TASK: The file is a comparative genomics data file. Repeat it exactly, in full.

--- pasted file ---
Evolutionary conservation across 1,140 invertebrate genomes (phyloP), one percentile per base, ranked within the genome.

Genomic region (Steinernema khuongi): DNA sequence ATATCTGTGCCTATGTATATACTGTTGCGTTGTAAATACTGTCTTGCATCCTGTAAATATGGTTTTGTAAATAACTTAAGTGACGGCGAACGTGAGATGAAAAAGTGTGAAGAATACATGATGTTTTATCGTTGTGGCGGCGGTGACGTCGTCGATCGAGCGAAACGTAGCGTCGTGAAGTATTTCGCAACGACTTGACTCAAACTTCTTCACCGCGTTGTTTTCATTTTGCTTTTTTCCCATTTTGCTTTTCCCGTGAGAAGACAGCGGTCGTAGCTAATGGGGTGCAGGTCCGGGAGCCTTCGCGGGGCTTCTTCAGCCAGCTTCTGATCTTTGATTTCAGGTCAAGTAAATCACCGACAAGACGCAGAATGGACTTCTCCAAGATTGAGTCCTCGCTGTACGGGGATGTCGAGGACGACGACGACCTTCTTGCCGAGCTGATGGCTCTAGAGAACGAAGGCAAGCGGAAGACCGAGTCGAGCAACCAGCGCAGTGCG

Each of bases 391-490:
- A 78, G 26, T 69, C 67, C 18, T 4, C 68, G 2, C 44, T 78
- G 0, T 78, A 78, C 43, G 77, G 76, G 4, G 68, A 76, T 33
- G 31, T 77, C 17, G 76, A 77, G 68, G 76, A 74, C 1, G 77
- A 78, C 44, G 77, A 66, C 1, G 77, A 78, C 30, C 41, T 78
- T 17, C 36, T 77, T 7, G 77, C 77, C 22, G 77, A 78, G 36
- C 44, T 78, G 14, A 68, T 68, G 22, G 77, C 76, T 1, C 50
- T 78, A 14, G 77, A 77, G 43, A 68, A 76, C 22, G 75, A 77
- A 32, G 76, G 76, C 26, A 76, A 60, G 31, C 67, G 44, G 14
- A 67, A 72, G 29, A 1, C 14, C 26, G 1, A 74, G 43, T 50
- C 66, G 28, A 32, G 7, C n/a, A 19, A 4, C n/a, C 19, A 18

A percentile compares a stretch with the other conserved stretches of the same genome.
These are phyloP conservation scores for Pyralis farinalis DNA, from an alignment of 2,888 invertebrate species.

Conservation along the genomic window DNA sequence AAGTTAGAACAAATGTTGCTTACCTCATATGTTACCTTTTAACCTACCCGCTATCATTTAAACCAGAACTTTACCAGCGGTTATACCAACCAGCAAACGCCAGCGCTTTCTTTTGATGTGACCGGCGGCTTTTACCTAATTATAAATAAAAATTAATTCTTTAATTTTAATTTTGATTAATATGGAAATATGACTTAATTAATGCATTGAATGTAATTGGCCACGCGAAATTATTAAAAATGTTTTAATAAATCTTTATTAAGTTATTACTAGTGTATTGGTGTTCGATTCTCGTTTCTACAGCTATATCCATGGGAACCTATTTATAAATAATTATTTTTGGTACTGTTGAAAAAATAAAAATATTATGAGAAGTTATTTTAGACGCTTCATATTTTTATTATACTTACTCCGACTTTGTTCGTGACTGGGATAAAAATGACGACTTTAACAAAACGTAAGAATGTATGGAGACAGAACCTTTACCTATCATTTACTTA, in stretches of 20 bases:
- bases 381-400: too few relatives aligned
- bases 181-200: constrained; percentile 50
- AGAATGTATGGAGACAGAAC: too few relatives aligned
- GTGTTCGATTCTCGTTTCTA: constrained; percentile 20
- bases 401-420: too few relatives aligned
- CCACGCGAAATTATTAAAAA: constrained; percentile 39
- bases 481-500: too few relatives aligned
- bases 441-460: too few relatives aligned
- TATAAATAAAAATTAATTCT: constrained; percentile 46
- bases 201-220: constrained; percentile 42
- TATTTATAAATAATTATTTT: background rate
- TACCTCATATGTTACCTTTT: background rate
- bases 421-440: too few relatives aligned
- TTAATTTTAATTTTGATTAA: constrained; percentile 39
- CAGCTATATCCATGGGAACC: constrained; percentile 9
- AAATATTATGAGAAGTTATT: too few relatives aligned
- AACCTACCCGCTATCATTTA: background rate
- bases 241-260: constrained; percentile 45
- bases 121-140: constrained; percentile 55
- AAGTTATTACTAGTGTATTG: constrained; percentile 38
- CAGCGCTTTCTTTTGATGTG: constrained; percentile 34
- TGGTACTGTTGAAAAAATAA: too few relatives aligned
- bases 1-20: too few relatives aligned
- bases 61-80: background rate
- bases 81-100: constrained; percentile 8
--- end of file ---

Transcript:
Evolutionary conservation across 1,140 invertebrate genomes (phyloP), one percentile per base, ranked within the genome.

Genomic region (Steinernema khuongi): DNA sequence ATATCTGTGCCTATGTATATACTGTTGCGTTGTAAATACTGTCTTGCATCCTGTAAATATGGTTTTGTAAATAACTTAAGTGACGGCGAACGTGAGATGAAAAAGTGTGAAGAATACATGATGTTTTATCGTTGTGGCGGCGGTGACGTCGTCGATCGAGCGAAACGTAGCGTCGTGAAGTATTTCGCAACGACTTGACTCAAACTTCTTCACCGCGTTGTTTTCATTTTGCTTTTTTCCCATTTTGCTTTTCCCGTGAGAAGACAGCGGTCGTAGCTAATGGGGTGCAGGTCCGGGAGCCTTCGCGGGGCTTCTTCAGCCAGCTTCTGATCTTTGATTTCAGGTCAAGTAAATCACCGACAAGACGCAGAATGGACTTCTCCAAGATTGAGTCCTCGCTGTACGGGGATGTCGAGGACGACGACGACCTTCTTGCCGAGCTGATGGCTCTAGAGAACGAAGGCAAGCGGAAGACCGAGTCGAGCAACCAGCGCAGTGCG

Each of bases 391-490:
- A 78, G 26, T 69, C 67, C 18, T 4, C 68, G 2, C 44, T 78
- G 0, T 78, A 78, C 43, G 77, G 76, G 4, G 68, A 76, T 33
- G 31, T 77, C 17, G 76, A 77, G 68, G 76, A 74, C 1, G 77
- A 78, C 44, G 77, A 66, C 1, G 77, A 78, C 30, C 41, T 78
- T 17, C 36, T 77, T 7, G 77, C 77, C 22, G 77, A 78, G 36
- C 44, T 78, G 14, A 68, T 68, G 22, G 77, C 76, T 1, C 50
- T 78, A 14, G 77, A 77, G 43, A 68, A 76, C 22, G 75, A 77
- A 32, G 76, G 76, C 26, A 76, A 60, G 31, C 67, G 44, G 14
- A 67, A 72, G 29, A 1, C 14, C 26, G 1, A 74, G 43, T 50
- C 66, G 28, A 32, G 7, C n/a, A 19, A 4, C n/a, C 19, A 18

A percentile compares a stretch with the other conserved stretches of the same genome.
These are phyloP conservation scores for Pyralis farinalis DNA, from an alignment of 2,888 invertebrate species.

Conservation along the genomic window DNA sequence AAGTTAGAACAAATGTTGCTTACCTCATATGTTACCTTTTAACCTACCCGCTATCATTTAAACCAGAACTTTACCAGCGGTTATACCAACCAGCAAACGCCAGCGCTTTCTTTTGATGTGACCGGCGGCTTTTACCTAATTATAAATAAAAATTAATTCTTTAATTTTAATTTTGATTAATATGGAAATATGACTTAATTAATGCATTGAATGTAATTGGCCACGCGAAATTATTAAAAATGTTTTAATAAATCTTTATTAAGTTATTACTAGTGTATTGGTGTTCGATTCTCGTTTCTACAGCTATATCCATGGGAACCTATTTATAAATAATTATTTTTGGTACTGTTGAAAAAATAAAAATATTATGAGAAGTTATTTTAGACGCTTCATATTTTTATTATACTTACTCCGACTTTGTTCGTGACTGGGATAAAAATGACGACTTTAACAAAACGTAAGAATGTATGGAGACAGAACCTTTACCTATCATTTACTTA, in stretches of 20 bases:
- bases 381-400: too few relatives aligned
- bases 181-200: constrained; percentile 50
- AGAATGTATGGAGACAGAAC: too few relatives aligned
- GTGTTCGATTCTCGTTTCTA: constrained; percentile 20
- bases 401-420: too few relatives aligned
- CCACGCGAAATTATTAAAAA: constrained; percentile 39
- bases 481-500: too few relatives aligned
- bases 441-460: too few relatives aligned
- TATAAATAAAAATTAATTCT: constrained; percentile 46
- bases 201-220: constrained; percentile 42
- TATTTATAAATAATTATTTT: background rate
- TACCTCATATGTTACCTTTT: background rate
- bases 421-440: too few relatives aligned
- TTAATTTTAATTTTGATTAA: constrained; percentile 39
- CAGCTATATCCATGGGAACC: constrained; percentile 9
- AAATATTATGAGAAGTTATT: too few relatives aligned
- AACCTACCCGCTATCATTTA: background rate
- bases 241-260: constrained; percentile 45
- bases 121-140: constrained; percentile 55
- AAGTTATTACTAGTGTATTG: constrained; percentile 38
- CAGCGCTTTCTTTTGATGTG: constrained; percentile 34
- TGGTACTGTTGAAAAAATAA: too few relatives aligned
- bases 1-20: too few relatives aligned
- bases 61-80: background rate
- bases 81-100: constrained; percentile 8